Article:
Abstract

The world is increasingly faced with complex societal problems such as climate change, an ageing population, radicalising youth and chronic health problems. Public sector organisations have a key role in addressing these issues. It is widely acknowledged that tackling these problems requires new approaches and methods. Design, and in particular human-centred design, offers opportunities to develop these methods. In this paper I argue that a new type of human-centred innovation practice is necessary to adjust traditional user-centred design methods and tools to the public sector innovation context. This context involves different types of stakeholders with conflicting needs and aspirations, and requires a precise articulation of the value of human-centred design. I will propose a possible answer to these challenges through a case study relating to severe mental illness, in which we applied Dorst’s frame creation methodology, in combination with the NADI-model of Needs and Aspirations for Design and Innovation.

Keywords:

public sector, human-centred design, design innovation, methods and tools

Creative Commons License

Creative Commons Attribution-Noncommercial 4.0 License
This work is licensed under a Creative Commons Attribution-Noncommercial 4.0 License

Share

COinS
 
Jun 17th, 12:00 AM

The Challenges of Human-Centred Design in a Public Sector Innovation Contex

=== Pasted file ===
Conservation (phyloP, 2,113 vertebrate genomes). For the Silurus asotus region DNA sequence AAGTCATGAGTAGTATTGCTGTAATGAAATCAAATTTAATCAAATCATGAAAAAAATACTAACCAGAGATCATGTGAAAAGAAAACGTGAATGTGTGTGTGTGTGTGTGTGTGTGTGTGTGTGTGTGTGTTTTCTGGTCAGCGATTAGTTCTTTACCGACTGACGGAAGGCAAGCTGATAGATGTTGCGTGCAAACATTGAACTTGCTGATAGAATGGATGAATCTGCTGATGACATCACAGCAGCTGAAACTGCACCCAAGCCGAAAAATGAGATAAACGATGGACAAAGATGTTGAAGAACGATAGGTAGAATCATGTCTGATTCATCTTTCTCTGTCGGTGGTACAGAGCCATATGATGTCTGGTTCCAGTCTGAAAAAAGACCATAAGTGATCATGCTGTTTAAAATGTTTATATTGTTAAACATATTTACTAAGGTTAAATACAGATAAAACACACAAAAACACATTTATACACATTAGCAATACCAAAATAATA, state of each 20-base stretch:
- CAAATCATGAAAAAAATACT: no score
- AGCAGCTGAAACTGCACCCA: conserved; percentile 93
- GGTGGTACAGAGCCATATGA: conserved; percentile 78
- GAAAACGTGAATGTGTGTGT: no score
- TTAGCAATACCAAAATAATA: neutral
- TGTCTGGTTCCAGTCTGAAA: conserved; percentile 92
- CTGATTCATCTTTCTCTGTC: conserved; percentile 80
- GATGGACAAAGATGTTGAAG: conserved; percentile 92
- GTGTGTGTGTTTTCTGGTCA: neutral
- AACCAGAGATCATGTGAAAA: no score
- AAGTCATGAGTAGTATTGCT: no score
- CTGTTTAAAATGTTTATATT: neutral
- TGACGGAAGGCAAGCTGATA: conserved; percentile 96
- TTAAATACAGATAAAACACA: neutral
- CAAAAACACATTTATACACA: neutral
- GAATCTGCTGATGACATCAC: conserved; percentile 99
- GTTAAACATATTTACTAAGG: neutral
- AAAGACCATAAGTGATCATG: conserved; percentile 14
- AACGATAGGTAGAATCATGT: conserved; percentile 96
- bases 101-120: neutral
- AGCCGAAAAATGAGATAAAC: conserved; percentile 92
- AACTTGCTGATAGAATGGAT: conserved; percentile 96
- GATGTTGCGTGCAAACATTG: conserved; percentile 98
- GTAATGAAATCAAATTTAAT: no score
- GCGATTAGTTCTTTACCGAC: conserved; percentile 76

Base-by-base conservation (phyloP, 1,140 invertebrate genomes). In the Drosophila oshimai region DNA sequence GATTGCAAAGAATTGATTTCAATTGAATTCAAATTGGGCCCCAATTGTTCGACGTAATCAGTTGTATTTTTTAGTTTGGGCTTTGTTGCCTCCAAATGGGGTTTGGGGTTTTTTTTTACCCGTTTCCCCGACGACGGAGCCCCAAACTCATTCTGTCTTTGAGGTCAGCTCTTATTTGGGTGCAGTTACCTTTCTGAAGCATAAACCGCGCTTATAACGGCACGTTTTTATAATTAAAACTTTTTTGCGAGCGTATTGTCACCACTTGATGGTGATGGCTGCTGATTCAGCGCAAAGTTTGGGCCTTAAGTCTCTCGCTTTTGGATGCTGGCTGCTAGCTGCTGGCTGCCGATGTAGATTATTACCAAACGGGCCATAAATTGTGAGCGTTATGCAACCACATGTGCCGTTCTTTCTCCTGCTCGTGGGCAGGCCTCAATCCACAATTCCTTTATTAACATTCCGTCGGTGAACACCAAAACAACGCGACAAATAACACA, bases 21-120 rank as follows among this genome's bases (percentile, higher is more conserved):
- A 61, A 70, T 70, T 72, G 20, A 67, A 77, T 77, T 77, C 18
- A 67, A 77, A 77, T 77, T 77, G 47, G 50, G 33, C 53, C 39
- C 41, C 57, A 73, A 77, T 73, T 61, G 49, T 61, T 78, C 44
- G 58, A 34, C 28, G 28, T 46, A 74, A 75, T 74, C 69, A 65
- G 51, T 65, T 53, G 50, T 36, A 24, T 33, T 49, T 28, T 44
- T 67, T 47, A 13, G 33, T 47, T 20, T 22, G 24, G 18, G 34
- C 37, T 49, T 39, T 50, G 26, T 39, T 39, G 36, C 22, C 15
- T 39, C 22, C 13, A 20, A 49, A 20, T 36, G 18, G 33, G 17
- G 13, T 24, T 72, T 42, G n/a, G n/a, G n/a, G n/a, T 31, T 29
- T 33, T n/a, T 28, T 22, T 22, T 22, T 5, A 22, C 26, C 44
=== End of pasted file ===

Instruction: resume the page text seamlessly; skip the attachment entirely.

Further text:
The world is increasingly faced with complex societal problems such as climate change, an ageing population, radicalising youth and chronic health problems. Public sector organisations have a key role in addressing these issues. It is widely acknowledged that tackling these problems requires new approaches and methods. Design, and in particular human-centred design, offers opportunities to develop these methods. In this paper I argue that a new type of human-centred innovation practice is necessary to adjust traditional user-centred design methods and tools to the public sector innovation context. This context involves different types of stakeholders with conflicting needs and aspirations, and requires a precise articulation of the value of human-centred design. I will propose a possible answer to these challenges through a case study relating to severe mental illness, in which we applied Dorst’s frame creation methodology, in combination with the NADI-model of Needs and Aspirations for Design and Innovation.

 

To view the content in your browser, please download Adobe Reader or, alternately,
you may Download the file to your hard drive.

NOTE: The latest versions of Adobe Reader do not support viewing PDF files within Firefox on Mac OS and if you are using a modern (Intel) Mac, there is no official plugin for viewing PDF files within the browser window.